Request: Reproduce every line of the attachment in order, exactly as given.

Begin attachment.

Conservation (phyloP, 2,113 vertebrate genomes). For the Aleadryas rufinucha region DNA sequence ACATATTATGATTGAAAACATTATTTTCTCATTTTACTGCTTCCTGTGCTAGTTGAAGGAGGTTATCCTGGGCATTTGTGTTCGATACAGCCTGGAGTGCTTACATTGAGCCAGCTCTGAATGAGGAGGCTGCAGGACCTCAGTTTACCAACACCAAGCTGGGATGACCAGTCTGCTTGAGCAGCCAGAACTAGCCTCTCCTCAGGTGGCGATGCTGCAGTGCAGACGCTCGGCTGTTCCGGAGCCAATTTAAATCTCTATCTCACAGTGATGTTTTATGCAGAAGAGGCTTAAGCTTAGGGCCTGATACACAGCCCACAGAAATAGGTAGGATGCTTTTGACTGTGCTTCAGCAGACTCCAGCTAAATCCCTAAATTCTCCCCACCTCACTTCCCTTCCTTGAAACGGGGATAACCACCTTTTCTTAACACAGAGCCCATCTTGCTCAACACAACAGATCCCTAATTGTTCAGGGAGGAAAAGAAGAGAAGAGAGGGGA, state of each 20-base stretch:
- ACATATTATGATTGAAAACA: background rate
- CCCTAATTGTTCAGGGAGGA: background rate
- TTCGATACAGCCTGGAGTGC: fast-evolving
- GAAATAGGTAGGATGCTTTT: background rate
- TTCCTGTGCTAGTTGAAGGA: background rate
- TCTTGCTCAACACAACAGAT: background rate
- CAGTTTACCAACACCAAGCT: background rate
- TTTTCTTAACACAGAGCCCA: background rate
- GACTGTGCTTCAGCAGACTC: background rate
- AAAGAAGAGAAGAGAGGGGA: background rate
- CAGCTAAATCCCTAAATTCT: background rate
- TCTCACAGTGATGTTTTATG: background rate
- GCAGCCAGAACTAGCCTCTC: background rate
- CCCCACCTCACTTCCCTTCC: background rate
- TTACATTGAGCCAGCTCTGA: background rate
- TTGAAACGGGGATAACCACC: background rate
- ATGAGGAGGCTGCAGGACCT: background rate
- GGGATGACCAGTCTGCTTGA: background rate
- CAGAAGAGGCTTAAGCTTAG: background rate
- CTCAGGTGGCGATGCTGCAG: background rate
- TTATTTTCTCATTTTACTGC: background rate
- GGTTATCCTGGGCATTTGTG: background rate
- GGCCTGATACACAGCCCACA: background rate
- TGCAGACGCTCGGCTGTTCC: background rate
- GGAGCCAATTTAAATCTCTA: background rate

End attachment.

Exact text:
Conservation (phyloP, 2,113 vertebrate genomes). For the Aleadryas rufinucha region DNA sequence ACATATTATGATTGAAAACATTATTTTCTCATTTTACTGCTTCCTGTGCTAGTTGAAGGAGGTTATCCTGGGCATTTGTGTTCGATACAGCCTGGAGTGCTTACATTGAGCCAGCTCTGAATGAGGAGGCTGCAGGACCTCAGTTTACCAACACCAAGCTGGGATGACCAGTCTGCTTGAGCAGCCAGAACTAGCCTCTCCTCAGGTGGCGATGCTGCAGTGCAGACGCTCGGCTGTTCCGGAGCCAATTTAAATCTCTATCTCACAGTGATGTTTTATGCAGAAGAGGCTTAAGCTTAGGGCCTGATACACAGCCCACAGAAATAGGTAGGATGCTTTTGACTGTGCTTCAGCAGACTCCAGCTAAATCCCTAAATTCTCCCCACCTCACTTCCCTTCCTTGAAACGGGGATAACCACCTTTTCTTAACACAGAGCCCATCTTGCTCAACACAACAGATCCCTAATTGTTCAGGGAGGAAAAGAAGAGAAGAGAGGGGA, state of each 20-base stretch:
- ACATATTATGATTGAAAACA: background rate
- CCCTAATTGTTCAGGGAGGA: background rate
- TTCGATACAGCCTGGAGTGC: fast-evolving
- GAAATAGGTAGGATGCTTTT: background rate
- TTCCTGTGCTAGTTGAAGGA: background rate
- TCTTGCTCAACACAACAGAT: background rate
- CAGTTTACCAACACCAAGCT: background rate
- TTTTCTTAACACAGAGCCCA: background rate
- GACTGTGCTTCAGCAGACTC: background rate
- AAAGAAGAGAAGAGAGGGGA: background rate
- CAGCTAAATCCCTAAATTCT: background rate
- TCTCACAGTGATGTTTTATG: background rate
- GCAGCCAGAACTAGCCTCTC: background rate
- CCCCACCTCACTTCCCTTCC: background rate
- TTACATTGAGCCAGCTCTGA: background rate
- TTGAAACGGGGATAACCACC: background rate
- ATGAGGAGGCTGCAGGACCT: background rate
- GGGATGACCAGTCTGCTTGA: background rate
- CAGAAGAGGCTTAAGCTTAG: background rate
- CTCAGGTGGCGATGCTGCAG: background rate
- TTATTTTCTCATTTTACTGC: background rate
- GGTTATCCTGGGCATTTGTG: background rate
- GGCCTGATACACAGCCCACA: background rate
- TGCAGACGCTCGGCTGTTCC: background rate
- GGAGCCAATTTAAATCTCTA: background rate